Judge Damon J. Keith, civil rights and judicial icon, dies at 96
Free Press staff, wire reports | 5/3/2019, 6 a.m.
He recalled Judge Marshall saying, “The white men wrote those four words. When you leave Howard, I want you to go out and practice law and see what you can do to enforce those four words.”
Judge Keith did just that. In 1970, he ordered citywide busing to desegregate public schools in Pontiac, Mich. Federal marshals had to protect his home after he received death threats from the Ku Klux Klan.
A year later, he made another groundbreaking decision, finding that Hamtramck, Mich., illegally destroyed black neighborhoods in the name of urban renewal with the federal government’s help. The remedy: He ordered the city of Hamtramck to build 200 low-income housing units. The court case is still alive decades later due to disputes over property taxes and the slow pace of construction.
In a 1973 ruling, he ordered Detroit Edison to pay $4 million to African-American employees who were victims of employment discrimination. He also ordered the utility company to create an affirmative action program and for the union to pay $250,000 for failing to protect the workers.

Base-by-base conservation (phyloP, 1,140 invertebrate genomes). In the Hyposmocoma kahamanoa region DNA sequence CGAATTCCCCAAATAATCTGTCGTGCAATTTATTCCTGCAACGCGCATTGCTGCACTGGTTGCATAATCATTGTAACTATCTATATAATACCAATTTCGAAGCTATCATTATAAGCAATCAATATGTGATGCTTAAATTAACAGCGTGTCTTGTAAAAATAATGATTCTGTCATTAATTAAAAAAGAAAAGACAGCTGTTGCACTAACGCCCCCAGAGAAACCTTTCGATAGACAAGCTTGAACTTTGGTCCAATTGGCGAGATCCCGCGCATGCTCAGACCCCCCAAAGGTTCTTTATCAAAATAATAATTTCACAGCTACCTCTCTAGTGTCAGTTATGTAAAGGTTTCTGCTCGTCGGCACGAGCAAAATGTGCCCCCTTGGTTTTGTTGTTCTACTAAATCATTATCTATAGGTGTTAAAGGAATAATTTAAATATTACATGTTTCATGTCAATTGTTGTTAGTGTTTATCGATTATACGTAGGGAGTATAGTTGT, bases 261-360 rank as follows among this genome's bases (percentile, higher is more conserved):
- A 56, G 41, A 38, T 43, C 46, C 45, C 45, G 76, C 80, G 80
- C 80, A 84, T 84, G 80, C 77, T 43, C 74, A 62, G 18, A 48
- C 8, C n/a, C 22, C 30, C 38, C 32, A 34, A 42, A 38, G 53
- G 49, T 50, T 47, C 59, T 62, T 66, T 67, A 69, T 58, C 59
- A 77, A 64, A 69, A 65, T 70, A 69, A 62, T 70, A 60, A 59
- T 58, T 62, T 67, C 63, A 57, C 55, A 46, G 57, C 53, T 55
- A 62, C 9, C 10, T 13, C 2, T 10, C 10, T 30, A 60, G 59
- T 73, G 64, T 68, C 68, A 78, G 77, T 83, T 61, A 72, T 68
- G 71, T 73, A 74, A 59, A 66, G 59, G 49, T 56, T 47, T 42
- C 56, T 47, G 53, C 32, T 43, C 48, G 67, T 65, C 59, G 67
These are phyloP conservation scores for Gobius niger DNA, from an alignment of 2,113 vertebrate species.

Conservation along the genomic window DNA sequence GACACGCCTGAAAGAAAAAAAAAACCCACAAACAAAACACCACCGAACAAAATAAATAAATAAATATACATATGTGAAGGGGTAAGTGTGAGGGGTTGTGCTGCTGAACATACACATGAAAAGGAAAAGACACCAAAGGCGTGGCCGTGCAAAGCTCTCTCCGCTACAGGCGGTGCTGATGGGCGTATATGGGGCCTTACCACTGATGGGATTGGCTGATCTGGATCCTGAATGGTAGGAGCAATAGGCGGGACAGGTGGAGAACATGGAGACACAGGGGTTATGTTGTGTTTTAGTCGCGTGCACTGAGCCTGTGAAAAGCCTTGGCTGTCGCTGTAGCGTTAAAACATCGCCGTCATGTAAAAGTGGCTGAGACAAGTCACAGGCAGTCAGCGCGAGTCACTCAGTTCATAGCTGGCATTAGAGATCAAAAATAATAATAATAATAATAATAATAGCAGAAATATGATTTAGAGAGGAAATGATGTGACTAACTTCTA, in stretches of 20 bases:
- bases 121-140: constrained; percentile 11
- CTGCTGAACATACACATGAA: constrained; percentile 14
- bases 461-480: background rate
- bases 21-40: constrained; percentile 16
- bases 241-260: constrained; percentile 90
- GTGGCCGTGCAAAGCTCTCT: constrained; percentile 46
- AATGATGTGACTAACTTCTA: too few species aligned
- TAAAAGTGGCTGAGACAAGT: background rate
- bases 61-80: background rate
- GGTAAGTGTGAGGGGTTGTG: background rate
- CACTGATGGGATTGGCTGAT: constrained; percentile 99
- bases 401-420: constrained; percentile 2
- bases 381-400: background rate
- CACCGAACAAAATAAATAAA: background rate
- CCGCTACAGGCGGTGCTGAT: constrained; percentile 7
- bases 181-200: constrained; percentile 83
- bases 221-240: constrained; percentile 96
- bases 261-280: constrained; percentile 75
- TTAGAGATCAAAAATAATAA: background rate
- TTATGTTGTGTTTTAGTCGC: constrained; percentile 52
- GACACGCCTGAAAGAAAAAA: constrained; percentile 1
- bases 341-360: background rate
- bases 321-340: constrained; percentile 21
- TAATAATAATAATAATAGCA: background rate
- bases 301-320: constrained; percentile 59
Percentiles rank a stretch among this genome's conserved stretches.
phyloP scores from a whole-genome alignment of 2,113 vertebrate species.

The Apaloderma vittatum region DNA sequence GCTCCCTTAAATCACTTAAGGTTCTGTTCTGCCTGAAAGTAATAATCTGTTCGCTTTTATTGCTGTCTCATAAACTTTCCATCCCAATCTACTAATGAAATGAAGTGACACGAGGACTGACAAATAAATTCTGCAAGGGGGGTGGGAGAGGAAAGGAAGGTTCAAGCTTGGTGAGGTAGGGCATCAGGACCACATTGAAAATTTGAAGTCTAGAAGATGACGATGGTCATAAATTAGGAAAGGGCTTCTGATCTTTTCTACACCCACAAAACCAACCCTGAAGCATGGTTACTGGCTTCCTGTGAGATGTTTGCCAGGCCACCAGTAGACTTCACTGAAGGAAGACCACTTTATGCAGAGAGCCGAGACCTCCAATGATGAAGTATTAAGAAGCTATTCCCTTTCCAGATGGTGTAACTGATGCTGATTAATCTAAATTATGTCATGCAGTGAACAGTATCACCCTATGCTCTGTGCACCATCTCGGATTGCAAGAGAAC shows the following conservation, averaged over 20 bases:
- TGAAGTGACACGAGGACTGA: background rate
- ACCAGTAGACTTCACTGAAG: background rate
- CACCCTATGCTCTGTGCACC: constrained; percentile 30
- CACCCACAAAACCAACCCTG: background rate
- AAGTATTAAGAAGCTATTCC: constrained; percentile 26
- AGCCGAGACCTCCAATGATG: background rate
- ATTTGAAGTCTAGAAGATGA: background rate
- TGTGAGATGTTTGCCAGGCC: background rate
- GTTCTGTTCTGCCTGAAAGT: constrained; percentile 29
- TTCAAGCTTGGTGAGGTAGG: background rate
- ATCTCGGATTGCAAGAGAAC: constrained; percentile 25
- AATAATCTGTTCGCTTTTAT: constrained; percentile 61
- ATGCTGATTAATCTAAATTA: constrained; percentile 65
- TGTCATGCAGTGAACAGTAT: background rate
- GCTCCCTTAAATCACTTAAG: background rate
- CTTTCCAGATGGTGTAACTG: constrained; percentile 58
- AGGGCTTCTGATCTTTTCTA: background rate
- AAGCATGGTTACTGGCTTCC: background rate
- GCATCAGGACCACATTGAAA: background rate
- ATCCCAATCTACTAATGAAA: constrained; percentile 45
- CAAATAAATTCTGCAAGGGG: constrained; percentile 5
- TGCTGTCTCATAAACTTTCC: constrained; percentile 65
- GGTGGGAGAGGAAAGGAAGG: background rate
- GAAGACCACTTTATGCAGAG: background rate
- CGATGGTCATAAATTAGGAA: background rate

As an appellate judge in 1979, he upheld a lower court’s decision ordering the Detroit Police Department to integrate.
“He was a jurist without fear or favor,” Judge Roger L. Gregory, chief judge of the 4th U.S. Circuit Court of Appeals in Richmond, told the Free Press on Tuesday. “He took on some of the landmark cases involving equal employment, police hiring in Detroit, school desegregation after Brown. The Pontiac school case was so controversial that he needed police protection. He was never afraid to speak truth — that we are all under the rule of law. He ruled with a sense of fairness.”
Judge Gregory noted that Judge Keith sat with the 4th Circuit in Richmond on a few occasions to hear cases.
Judge Keith, who would spend time around his July 4th birthday at his wife’s family farm in Mechanicsville, used the occasion in 2016 to celebrate Judge Gregory becoming chief judge of the 4th U.S. Circuit Court of Appeals.
He served as “an inspiration to me,” Judge Gregory said, particularly when he was first appointed to the bench by President Bill Clinton in December 2000. Because he was a recess appointment, Judge Gregory said he was uncertain if he would remain on the bench because his term would only last until the end of the 2001 congressional session.
“Judge Keith encouraged me to go forward in strength and faith and courage and to keep justice and truth at the forefront and then everything would be OK,” Judge Gregory recalled.
And it was. Judge Gregory was re-nominated to the court in May 2001 by President George W. Bush and later confirmed by the U.S. Senate.
“He always had a common touch and generous spirit,” Judge Gregory said. “He was an extraordinary American treasure. His legacy will live a long time.”
Dr. Lance D. Watson, senior pastor of St. Paul’s Baptist Church in Richmond, is scheduled to give the official eulogy at Judge Keith’s funeral Monday, May 13, at Hartford Memorial Baptist Church in Detroit.